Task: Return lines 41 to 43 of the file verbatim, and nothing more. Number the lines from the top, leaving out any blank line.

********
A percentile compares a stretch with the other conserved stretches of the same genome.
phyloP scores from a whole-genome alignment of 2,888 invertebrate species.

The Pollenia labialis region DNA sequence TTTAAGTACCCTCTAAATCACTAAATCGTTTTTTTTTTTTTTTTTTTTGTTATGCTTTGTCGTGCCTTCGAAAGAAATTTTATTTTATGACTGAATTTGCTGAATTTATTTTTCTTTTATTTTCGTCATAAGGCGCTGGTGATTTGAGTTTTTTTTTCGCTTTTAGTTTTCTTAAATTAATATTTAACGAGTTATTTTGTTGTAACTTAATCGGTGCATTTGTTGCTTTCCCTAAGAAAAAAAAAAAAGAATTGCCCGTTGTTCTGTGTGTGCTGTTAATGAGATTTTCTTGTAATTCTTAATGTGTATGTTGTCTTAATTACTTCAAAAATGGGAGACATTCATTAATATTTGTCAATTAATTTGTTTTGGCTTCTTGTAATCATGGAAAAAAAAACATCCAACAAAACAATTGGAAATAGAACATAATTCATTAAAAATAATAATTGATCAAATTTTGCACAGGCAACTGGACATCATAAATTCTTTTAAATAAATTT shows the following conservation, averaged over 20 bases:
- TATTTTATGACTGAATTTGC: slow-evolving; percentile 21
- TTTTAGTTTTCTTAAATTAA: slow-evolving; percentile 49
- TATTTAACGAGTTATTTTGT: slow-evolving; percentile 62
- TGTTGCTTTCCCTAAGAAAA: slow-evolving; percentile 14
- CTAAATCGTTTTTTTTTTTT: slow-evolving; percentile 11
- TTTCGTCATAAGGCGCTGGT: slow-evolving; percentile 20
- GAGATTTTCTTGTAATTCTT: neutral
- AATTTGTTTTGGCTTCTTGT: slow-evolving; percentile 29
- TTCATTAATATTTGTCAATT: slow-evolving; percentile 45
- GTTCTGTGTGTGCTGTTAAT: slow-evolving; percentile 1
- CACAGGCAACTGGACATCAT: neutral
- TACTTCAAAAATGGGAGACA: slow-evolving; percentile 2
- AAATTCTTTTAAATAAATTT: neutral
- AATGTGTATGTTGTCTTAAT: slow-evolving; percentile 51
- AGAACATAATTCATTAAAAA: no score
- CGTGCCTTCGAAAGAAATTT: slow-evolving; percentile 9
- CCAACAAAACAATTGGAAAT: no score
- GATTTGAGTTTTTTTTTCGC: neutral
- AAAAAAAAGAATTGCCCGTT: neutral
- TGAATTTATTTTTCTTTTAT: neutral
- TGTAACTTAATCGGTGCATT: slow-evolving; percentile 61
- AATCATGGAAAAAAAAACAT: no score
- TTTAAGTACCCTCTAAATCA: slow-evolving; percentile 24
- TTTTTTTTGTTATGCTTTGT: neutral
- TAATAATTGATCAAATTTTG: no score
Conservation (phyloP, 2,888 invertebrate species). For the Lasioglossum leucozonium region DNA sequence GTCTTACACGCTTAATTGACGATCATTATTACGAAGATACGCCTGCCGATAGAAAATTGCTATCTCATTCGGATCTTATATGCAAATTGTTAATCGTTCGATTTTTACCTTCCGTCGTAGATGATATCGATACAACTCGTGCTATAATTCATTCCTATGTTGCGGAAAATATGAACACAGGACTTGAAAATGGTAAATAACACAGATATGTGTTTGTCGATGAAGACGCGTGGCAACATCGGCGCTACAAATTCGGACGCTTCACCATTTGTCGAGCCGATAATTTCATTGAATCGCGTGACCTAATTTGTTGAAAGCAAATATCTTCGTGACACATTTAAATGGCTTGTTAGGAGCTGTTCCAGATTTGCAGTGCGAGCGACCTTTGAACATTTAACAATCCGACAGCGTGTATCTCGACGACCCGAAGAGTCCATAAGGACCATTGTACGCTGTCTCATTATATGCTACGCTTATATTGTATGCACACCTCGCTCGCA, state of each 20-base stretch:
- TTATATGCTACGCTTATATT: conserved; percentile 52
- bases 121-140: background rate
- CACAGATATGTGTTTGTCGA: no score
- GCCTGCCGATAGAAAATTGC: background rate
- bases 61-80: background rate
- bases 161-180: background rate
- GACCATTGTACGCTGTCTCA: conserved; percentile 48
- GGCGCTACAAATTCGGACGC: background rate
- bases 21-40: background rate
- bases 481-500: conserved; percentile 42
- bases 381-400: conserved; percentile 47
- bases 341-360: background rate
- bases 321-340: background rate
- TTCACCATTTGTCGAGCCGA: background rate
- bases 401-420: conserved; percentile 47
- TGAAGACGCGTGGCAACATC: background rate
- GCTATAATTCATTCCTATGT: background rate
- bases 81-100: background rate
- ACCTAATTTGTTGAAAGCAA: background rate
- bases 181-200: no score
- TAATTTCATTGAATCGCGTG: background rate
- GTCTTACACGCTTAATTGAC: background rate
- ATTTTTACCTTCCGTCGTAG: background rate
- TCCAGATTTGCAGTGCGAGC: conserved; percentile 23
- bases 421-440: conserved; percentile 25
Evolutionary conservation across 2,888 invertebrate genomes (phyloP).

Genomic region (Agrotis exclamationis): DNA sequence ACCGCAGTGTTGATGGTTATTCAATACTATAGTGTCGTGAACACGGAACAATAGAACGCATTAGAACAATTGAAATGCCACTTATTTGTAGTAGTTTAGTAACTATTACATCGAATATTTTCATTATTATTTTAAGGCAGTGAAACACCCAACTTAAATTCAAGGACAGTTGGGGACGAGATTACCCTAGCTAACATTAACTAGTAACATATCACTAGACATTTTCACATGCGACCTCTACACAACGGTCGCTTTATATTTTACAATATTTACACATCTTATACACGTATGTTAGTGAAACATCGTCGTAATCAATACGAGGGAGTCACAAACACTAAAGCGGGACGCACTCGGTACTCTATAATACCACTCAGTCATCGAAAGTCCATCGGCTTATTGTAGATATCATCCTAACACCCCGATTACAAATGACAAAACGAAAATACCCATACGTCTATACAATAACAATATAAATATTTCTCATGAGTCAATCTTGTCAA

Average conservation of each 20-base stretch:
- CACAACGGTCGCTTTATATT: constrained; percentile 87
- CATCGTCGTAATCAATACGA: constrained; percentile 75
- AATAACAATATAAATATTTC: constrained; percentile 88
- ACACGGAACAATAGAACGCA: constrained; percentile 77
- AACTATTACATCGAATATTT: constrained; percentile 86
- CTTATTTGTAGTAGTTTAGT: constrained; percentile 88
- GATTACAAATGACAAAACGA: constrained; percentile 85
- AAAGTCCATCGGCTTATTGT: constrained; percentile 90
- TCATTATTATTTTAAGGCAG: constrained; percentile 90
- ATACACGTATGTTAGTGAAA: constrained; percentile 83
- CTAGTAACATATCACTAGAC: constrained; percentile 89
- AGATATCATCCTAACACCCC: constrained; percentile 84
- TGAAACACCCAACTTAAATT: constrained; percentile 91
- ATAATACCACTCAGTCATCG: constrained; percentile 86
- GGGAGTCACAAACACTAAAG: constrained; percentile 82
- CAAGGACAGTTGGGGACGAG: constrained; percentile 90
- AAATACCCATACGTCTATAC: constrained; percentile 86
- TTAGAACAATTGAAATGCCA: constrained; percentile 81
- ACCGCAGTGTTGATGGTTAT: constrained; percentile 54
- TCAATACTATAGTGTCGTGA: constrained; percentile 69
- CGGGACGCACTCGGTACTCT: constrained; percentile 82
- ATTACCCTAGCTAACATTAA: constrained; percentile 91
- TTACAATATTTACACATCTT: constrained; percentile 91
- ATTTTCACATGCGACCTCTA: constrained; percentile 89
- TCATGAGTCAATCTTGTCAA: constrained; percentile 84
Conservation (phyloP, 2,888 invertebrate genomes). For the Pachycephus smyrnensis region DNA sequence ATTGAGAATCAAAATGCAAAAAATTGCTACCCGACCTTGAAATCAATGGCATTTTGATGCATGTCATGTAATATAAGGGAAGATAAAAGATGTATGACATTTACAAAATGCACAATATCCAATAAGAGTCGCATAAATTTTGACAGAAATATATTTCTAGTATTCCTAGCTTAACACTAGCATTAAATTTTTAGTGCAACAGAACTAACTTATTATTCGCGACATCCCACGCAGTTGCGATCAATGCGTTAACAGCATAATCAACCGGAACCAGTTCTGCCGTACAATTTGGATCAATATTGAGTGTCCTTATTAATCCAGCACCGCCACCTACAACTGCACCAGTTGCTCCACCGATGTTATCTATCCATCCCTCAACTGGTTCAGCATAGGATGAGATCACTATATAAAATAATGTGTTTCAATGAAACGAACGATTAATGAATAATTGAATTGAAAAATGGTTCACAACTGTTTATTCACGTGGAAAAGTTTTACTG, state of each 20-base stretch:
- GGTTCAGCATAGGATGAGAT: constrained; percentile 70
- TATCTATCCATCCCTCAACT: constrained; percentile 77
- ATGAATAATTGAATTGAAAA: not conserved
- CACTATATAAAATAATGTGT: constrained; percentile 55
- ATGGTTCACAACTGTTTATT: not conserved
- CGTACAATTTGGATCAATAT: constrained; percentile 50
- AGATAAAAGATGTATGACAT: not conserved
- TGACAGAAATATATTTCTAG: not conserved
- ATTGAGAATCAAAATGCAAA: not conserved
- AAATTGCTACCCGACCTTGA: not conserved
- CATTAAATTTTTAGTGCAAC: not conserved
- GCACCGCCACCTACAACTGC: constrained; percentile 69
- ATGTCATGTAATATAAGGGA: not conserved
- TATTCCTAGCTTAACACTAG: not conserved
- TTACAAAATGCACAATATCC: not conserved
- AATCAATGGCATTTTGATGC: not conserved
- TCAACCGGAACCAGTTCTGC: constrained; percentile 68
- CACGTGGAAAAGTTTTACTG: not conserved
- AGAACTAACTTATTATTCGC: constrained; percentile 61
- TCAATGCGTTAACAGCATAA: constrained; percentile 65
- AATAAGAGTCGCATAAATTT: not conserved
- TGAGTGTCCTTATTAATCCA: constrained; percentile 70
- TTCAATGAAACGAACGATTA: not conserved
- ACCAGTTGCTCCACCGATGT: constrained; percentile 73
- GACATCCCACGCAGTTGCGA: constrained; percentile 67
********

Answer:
- bases 341-360: background rate
- bases 321-340: background rate
- TTCACCATTTGTCGAGCCGA: background rate